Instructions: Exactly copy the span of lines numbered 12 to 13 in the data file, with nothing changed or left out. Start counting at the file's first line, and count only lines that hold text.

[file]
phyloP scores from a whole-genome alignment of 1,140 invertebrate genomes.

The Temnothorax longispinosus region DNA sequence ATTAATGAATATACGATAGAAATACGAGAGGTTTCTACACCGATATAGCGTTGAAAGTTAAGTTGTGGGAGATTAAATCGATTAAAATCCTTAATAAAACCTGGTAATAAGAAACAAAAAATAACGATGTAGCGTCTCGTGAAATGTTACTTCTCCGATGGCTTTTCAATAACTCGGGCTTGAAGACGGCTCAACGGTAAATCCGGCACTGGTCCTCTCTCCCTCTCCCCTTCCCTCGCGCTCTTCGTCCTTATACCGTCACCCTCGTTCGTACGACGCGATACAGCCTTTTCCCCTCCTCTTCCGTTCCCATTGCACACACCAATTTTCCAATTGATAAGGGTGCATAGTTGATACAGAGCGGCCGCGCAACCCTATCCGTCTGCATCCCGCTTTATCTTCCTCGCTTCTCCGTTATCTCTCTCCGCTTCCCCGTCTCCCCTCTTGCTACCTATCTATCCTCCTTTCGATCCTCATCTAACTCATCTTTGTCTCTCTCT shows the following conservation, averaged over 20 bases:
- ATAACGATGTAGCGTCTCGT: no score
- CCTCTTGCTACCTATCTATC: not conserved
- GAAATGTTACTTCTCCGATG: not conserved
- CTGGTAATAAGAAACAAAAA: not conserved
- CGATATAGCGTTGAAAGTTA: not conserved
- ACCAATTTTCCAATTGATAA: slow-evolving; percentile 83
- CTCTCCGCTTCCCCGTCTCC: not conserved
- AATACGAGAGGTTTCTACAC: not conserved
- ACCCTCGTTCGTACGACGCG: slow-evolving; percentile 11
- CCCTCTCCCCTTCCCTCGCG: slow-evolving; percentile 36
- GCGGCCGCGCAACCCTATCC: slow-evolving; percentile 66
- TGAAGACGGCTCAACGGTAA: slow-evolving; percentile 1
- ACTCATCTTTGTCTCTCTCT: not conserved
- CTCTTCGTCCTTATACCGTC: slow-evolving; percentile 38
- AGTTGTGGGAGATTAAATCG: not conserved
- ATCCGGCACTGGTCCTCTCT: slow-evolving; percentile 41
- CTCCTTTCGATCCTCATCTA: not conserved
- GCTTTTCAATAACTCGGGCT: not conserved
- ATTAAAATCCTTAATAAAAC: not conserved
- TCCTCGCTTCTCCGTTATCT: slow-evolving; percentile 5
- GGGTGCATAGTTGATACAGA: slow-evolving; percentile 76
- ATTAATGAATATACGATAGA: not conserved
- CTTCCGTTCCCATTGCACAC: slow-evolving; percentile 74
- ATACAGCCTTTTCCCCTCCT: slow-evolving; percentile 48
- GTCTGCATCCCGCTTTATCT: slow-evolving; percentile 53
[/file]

- CCCTCTCCCCTTCCCTCGCG: slow-evolving; percentile 36
- GCGGCCGCGCAACCCTATCC: slow-evolving; percentile 66